The Graphics Hardware tab of the information center contains information about the video card including BIOS version and date, chipset, memory, vendor code, and so on. Most people shouldn’t need the Graphics Hardware and Software information, but it's definitely handy when a problem may occur. The next page is the Desktops & Displays page – this page is for the basic settings of the monitor(s) and desktop. Users can figure out which monitor is which and rotate the outputted image. Clicking the properties or moving along brings us to the Desktop Properties page.

 

 

The Desktop Properties page has much more control over the desktop with settings such as desktop area, color quality, refresh rate, and again rotation. The next tab in the Desktop Properties page adjusts the color, contrast, brightness, and gamma output. This can be handy on monitors that need some help putting out the appropriate colors. Back when I used a CRT, a long time ago, it helped keep the colors closer to reality when the monitor would get a gray or yellowish tint.

 

 

The Display Options page is very short and is used just for one option – Display Detection Option. The options are automatic or manual detection of displays. The 3D page has several tabs that allow users the ability to define a custom scheme for their games. There are previews for the effects or users can power through all of the settings on the 'All' tab at the end.

 

 

The Avivo Video page has five tabs dedicated to performance and quality adjustments for video output. A preview is included of a woman with flowers and fruit. Again, just as with the 3D page, there is an 'All' tab that can adjust all of the settings for the Avivo Video at once.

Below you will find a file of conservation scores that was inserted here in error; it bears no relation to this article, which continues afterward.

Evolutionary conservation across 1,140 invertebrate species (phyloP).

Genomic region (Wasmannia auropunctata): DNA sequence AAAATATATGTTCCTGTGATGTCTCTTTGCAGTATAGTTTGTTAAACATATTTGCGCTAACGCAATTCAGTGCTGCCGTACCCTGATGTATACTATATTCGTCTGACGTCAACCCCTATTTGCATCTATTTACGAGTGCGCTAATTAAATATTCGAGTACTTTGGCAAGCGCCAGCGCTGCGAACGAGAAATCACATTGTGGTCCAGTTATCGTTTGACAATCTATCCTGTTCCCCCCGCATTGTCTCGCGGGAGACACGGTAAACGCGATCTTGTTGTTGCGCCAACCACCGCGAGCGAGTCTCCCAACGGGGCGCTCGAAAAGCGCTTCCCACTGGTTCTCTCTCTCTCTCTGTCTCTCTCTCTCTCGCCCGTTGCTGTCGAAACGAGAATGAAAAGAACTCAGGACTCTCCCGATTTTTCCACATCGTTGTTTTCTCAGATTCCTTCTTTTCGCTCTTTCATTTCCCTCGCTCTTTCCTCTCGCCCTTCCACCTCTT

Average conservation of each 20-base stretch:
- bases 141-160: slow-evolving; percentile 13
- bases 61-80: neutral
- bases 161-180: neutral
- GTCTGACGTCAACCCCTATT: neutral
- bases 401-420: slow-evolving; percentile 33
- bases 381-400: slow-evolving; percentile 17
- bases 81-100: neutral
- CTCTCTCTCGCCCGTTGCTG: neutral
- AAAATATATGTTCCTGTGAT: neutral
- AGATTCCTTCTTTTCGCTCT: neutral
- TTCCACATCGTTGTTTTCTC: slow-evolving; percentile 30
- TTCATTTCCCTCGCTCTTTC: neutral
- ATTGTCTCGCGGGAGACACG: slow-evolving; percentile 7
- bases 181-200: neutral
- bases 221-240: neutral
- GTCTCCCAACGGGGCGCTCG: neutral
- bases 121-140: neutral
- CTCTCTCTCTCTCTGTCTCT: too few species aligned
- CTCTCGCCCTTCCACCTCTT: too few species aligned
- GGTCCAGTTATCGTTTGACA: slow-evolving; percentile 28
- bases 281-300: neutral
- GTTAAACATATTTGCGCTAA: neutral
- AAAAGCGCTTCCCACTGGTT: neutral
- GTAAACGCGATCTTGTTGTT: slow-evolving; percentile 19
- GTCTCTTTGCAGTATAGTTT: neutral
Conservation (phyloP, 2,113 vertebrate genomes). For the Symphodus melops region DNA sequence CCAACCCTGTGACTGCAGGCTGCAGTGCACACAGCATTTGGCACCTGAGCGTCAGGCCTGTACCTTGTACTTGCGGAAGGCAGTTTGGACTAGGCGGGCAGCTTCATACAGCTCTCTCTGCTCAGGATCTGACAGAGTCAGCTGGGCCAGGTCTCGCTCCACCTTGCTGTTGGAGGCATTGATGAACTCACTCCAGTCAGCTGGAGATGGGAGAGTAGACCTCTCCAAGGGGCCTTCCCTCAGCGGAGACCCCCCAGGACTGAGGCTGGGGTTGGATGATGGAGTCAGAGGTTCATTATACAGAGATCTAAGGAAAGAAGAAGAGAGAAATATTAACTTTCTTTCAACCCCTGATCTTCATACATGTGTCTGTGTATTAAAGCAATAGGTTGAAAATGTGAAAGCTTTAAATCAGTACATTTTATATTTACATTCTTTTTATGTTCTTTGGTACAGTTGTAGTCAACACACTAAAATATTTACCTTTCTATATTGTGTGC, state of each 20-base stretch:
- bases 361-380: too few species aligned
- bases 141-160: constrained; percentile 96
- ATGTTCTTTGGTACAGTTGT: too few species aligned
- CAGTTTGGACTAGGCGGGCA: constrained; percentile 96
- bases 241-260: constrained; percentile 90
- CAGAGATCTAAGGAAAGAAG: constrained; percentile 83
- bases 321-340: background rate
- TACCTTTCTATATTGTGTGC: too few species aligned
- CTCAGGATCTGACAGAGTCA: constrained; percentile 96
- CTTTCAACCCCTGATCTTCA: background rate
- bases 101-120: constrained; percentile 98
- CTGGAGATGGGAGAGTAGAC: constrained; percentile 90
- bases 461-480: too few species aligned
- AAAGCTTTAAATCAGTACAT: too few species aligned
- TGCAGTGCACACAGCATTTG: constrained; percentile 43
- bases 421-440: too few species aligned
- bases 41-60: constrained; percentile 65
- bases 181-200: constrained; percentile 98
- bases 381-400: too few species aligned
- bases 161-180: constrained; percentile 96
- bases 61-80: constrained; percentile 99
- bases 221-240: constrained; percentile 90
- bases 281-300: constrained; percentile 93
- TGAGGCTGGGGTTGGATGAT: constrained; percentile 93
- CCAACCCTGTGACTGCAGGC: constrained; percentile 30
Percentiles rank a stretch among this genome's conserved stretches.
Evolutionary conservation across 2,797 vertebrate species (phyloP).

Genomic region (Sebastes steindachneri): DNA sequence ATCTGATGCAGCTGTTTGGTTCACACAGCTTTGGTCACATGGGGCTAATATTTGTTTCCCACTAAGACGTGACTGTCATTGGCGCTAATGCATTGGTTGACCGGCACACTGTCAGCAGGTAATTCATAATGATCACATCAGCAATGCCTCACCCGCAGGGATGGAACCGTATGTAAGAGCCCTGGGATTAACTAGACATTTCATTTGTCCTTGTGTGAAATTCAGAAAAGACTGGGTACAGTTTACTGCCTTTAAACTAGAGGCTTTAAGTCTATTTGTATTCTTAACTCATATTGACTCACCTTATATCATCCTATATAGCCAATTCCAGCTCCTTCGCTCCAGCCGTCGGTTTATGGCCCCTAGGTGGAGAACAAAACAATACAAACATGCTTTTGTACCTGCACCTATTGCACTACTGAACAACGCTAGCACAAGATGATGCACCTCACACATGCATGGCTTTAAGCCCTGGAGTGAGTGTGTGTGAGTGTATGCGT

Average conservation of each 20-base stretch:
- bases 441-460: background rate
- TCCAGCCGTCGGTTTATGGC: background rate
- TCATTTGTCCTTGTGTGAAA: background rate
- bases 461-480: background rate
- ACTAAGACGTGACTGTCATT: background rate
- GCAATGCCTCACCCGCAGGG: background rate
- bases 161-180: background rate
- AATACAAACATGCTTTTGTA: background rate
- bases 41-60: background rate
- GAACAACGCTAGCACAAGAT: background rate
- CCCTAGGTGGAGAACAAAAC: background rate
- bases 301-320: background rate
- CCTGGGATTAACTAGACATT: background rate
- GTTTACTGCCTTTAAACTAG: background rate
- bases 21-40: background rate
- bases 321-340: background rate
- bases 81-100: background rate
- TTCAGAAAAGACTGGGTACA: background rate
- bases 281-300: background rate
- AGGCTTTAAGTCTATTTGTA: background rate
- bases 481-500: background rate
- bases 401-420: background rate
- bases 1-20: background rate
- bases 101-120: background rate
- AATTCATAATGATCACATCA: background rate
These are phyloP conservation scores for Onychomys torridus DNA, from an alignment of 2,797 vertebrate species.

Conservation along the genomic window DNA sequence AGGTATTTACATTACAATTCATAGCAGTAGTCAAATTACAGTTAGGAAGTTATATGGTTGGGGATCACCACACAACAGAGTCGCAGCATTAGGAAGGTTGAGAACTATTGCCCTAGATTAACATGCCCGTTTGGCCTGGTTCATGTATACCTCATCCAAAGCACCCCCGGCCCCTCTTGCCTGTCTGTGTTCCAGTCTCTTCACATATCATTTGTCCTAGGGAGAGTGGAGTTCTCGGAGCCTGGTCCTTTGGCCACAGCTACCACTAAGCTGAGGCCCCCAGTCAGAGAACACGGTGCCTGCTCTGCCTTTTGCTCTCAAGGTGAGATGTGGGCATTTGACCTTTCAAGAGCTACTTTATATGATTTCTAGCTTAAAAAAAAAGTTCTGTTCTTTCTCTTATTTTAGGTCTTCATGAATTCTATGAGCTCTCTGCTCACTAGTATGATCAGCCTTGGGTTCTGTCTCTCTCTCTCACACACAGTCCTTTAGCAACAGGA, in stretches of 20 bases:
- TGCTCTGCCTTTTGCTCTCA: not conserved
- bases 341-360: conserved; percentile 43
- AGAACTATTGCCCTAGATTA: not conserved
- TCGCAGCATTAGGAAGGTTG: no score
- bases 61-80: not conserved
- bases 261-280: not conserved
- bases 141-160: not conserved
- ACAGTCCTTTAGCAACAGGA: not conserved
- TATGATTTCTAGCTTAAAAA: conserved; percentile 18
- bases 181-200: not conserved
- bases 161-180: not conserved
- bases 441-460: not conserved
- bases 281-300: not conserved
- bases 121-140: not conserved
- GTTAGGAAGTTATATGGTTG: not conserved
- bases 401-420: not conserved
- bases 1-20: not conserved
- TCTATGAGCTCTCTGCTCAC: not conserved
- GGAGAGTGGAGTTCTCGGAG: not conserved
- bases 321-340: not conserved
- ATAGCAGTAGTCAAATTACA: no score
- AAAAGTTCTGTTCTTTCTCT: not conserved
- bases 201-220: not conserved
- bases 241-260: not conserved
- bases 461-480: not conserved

The last page on the graphics menu is the ATI Overdrive. To first use this feature, users must click the lock to ‘unlock’ the program, after agreeing to some terms. The software is capable of automatically overclocking the video card through Auto-Tune, but I prefer using the manual settings. Users can test their settings using the Test Custom Clocks button. Fan speed control is relatively new to ATI Overdrive and allows users to define what speed the fan or blower runs at. Underneath and to the right of this are gauges and readouts of some of the more important data for this card – temperature, usage activity, fan speed, GPU clock speed, and memory clock speed. The test feature brings up a full-screen image that is pretty basic – greenish reddish with an AMD logo in the bottom left.